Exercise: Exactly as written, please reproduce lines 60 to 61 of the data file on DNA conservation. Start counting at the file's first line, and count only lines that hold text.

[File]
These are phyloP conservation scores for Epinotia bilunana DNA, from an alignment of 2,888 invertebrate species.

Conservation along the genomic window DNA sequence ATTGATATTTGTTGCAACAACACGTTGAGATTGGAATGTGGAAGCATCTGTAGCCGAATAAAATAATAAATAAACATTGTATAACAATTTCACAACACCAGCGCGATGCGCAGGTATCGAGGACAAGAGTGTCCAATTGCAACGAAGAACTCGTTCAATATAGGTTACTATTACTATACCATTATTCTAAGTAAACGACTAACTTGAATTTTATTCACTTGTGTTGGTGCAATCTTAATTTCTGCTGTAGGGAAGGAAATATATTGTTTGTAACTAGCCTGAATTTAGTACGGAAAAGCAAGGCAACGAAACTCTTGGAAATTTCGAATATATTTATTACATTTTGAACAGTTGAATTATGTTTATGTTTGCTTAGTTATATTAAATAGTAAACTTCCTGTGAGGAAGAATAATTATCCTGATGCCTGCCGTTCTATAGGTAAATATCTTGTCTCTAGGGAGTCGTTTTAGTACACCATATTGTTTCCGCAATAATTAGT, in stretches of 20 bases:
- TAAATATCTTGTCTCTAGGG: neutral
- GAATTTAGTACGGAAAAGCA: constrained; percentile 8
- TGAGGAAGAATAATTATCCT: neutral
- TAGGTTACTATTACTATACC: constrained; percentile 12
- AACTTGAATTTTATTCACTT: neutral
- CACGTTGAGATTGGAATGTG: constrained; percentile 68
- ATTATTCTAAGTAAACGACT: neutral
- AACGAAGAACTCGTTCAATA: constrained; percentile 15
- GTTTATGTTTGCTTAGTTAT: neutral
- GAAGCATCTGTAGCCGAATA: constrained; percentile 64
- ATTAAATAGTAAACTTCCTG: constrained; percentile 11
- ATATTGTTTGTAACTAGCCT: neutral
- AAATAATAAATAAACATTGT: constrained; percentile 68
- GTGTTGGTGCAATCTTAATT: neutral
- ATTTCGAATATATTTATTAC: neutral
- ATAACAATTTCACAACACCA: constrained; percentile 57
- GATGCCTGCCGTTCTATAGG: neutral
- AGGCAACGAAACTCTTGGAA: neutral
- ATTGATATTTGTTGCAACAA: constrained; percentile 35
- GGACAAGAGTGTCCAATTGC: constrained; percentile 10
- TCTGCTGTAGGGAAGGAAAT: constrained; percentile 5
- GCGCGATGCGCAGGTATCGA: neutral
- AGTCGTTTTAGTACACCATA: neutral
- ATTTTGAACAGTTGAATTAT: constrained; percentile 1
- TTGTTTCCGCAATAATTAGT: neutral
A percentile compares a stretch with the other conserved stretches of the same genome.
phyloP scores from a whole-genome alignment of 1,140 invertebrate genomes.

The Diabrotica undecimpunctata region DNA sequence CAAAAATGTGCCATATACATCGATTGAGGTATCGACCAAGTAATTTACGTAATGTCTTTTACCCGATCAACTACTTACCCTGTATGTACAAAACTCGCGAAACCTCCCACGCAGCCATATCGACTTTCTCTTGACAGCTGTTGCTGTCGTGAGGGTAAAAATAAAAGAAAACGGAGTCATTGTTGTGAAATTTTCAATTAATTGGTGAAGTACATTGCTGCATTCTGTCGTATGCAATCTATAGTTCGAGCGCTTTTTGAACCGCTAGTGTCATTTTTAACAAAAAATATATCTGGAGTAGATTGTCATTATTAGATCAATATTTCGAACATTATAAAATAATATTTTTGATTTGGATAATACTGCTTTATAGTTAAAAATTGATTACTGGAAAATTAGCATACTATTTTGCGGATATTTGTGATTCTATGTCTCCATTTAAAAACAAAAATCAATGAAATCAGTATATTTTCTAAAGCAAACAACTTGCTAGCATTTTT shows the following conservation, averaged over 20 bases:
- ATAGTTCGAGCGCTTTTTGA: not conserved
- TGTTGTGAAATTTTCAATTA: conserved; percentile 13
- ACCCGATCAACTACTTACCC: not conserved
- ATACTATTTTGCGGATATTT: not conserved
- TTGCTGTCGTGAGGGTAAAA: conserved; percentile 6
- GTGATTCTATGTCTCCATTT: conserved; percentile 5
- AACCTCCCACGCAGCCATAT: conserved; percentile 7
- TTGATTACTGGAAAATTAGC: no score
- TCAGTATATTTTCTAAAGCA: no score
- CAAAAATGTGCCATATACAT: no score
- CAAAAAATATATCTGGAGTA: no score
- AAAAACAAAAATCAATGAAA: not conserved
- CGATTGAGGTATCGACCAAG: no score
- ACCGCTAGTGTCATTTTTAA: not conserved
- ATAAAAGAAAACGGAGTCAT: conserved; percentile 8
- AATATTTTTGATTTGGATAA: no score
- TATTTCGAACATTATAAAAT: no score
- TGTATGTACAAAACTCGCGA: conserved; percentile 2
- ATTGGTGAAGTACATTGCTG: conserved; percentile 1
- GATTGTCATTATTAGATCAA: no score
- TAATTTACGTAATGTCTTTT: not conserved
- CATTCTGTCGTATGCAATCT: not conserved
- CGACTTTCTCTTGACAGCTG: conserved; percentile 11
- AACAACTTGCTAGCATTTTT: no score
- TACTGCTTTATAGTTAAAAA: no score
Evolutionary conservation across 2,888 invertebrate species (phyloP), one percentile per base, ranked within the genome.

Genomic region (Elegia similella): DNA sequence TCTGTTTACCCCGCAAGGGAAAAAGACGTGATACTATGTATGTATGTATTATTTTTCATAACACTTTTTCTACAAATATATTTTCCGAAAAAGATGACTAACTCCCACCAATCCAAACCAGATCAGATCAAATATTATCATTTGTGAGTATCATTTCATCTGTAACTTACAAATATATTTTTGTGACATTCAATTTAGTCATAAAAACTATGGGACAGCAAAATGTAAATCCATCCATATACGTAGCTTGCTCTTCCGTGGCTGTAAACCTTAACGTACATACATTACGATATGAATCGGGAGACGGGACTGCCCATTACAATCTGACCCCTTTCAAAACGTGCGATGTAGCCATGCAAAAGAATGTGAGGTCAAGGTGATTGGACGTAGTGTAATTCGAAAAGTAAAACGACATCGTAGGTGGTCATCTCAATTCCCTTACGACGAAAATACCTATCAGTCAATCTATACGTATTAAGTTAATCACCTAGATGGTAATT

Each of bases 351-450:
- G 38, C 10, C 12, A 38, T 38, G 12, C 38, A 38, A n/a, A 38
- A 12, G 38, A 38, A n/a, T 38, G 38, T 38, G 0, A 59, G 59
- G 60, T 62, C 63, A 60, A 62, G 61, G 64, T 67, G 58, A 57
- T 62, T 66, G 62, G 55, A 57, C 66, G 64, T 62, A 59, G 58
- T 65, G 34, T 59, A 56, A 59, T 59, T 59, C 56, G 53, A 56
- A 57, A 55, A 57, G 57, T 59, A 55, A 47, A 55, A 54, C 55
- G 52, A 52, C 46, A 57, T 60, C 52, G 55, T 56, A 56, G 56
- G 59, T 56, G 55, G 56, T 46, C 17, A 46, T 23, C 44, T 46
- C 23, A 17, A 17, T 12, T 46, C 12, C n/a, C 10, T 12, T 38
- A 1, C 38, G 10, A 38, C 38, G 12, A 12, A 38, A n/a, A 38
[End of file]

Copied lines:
- A 12, G 38, A 38, A n/a, T 38, G 38, T 38, G 0, A 59, G 59
- G 60, T 62, C 63, A 60, A 62, G 61, G 64, T 67, G 58, A 57